Eram Qvod es – Once I was what you are now
Vanitas (Vanities) is a genre of still-life painting that flourished in the Netherlands in the early 17th century. A vanitas painting contains collections of objects symbolic of the inevitability of death and the transience of earthly existence; it exhorts the viewer to consider our mortality. Common vanitas symbols include skulls (a reminder of the certainty of death); rotten fruit (decay); bubbles (the brevity of life and suddenness of death); smoke, watches, and hourglasses (the brevity of life); and musical instruments (brevity and the ephemeral nature of life). The vanitas imagery of the Renaissance started a rich tradition in art that is as alive today as ever.
The portraits in this series represent epic characters that dwell within our collective psyche. As we relate to them, we ask ourselves questions about these people, our human relationship to them, and in the process, issues of our own mortality.
The bubble is a symbol of each person’s mortality – here one moment… poof, gone the next. As such, it represents one’s life energy, like a self-contained aura. In many of these portraits, you can see the subject’s reflection in the bubble. Most of these bubbles were actually in the original shot. With the way the camera can freeze a fleeting moment in time, the bubble, and the reflections on the bubble, are caught in the static moment of the photograph. To make my bubbles, I use my own formula and construct various size bubble hoops out of pipe cleaners. With practice, I can quickly place a bubble of any size wherever I want it, jump out, and snap the picture.
Digital Dreaming, John Bonath's Mirror of Imagination, excerpt from an essay by Jan E. Adlmann
Bonath’s “Vanity Portraits” (“Man in Blue, Michael Rolf Ensminger,” “A Taste of Chemo, Self-Portrait,” and “Woman with Black Polka Dots, Marina Graves,” for example) strikingly appear to derive from the artist’s sharp-eyed study of some of the great Netherlandish masters of Renaissance portraiture. Echoing not just the classic poses of such portraiture—usually a profile or three-quarter head an upper torso, often presented as though poised in a window embrasure—Bonath most tellingly also repeats their customary, razor-sharp details and their intense, glittering, vitreous color.
As in the paintings of the great Van Eycks, or Van der Weyden, or even the German master, Albrecht Dürer, the observer feels it may be possible to count every hair on the lady’s venerable head, or in the gentleman’s beard. In the “Chemo” image, where the artist gesticulates like one possessed, the details of the demonic finger-and-ear tips seem to have been whittled to fiendish points.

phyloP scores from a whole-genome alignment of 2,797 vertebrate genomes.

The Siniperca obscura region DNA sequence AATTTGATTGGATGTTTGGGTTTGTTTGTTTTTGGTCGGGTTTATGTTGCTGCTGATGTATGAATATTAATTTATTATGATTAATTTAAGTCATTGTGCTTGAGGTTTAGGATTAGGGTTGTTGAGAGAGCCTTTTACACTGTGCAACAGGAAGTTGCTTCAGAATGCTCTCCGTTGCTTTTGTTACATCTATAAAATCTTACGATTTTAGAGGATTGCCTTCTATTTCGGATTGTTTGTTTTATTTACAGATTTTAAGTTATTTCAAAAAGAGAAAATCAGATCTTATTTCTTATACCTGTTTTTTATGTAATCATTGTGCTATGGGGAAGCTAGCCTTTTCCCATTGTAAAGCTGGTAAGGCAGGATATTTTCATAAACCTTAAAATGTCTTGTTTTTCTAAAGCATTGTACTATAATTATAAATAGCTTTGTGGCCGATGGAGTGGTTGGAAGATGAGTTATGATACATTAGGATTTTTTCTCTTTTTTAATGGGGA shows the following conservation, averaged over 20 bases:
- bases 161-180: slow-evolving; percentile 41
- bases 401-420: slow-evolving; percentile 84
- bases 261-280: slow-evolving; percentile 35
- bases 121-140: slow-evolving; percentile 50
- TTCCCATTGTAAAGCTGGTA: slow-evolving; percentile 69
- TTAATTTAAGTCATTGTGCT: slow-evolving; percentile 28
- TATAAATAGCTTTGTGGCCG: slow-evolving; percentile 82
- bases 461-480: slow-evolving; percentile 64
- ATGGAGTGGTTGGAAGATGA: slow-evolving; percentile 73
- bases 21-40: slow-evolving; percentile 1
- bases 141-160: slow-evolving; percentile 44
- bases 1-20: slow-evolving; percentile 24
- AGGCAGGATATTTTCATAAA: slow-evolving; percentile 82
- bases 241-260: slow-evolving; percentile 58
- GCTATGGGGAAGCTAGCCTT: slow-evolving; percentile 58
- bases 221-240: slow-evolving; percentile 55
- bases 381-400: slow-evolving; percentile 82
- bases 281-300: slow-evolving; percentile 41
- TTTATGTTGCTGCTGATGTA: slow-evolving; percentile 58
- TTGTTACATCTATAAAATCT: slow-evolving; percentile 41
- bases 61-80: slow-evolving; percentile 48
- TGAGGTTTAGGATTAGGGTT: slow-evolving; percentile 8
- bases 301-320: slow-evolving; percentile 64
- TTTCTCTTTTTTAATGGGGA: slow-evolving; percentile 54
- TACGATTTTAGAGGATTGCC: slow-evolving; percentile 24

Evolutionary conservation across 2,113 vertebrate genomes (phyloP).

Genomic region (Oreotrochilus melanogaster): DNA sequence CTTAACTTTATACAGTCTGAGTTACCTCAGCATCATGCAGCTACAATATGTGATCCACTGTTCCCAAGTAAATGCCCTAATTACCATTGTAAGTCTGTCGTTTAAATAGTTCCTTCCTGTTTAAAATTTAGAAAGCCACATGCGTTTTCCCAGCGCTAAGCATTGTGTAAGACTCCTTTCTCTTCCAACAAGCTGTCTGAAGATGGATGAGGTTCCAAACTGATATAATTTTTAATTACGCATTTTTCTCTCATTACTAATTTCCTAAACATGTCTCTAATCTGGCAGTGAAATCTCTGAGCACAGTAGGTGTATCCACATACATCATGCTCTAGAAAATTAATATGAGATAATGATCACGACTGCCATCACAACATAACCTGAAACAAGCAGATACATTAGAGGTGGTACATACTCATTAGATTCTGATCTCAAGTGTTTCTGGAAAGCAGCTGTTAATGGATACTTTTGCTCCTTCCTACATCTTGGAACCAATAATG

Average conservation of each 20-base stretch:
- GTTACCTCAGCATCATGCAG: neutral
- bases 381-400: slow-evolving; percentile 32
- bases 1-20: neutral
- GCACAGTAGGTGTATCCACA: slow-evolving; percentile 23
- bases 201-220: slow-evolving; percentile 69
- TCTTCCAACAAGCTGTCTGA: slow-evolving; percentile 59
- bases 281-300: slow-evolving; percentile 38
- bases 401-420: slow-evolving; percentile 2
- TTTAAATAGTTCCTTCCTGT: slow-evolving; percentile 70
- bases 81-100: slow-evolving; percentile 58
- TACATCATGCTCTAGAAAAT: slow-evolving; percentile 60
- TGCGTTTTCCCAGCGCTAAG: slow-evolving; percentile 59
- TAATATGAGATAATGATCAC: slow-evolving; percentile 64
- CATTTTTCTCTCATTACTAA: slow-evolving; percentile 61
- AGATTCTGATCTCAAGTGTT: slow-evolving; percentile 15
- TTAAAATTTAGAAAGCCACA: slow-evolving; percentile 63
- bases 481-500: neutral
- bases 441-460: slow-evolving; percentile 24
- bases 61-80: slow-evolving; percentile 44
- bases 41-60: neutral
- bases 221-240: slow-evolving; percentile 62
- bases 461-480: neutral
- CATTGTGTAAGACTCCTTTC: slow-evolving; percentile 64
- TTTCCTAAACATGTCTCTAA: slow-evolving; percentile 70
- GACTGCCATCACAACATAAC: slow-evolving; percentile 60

Adding to the occult, obscure atmosphere of many of Bonath’s “Vanities” are such curious details as the quivering “bubbles” in the images, elements clearly meant as symbolic but, as in much of the art of the forgotten past, this is symbolism lost upon the present-day viewer. That inscrutability, moreover, is the very essence of much “magic realism,” bearing out the famous dictum of Georges Braque that, in art, the only thing that matters is the thing you cannot explain.
Constantly, in the entire body of Bonath’s work, the viewer can only marvel at the uncanny intensity of his color. The satiny jacket of Mr. Ensminger (textured to an amazing degree, due to manipulation after the fact) has the profound depth of the finest Russian lapis lazuli. “Marina” is enveloped in a marvelous, red robe with all the fiery glow of pegion-blood rubies.
“Distinguishing imagination from perception,” as he has put it, Bonath can spend anywhere from minutes to many hours infinitesimally tweaking his color, texture, line, perspective and volume. “Some images are very much like the original shot and only have color correction…but, even in such,” he continues, “I may aesthetically redesign a fold…or other, very subtle things to get the image to…crystallize to the desired end.” The operative word here is “crystallize”; Bonath’s photographs are almost invariably so hard and crystalline we feel they might shatter at the merest touch.
That oddly “mineral” quality in Bonath’s substances and surfaces, a sort of eerily obdurate materiality, not unlike marble or pietra dura, is the aspect of his work which further allies him with still another brilliant, intensely bravura epoch in the history of art, that of Italian Renaissance Mannerism.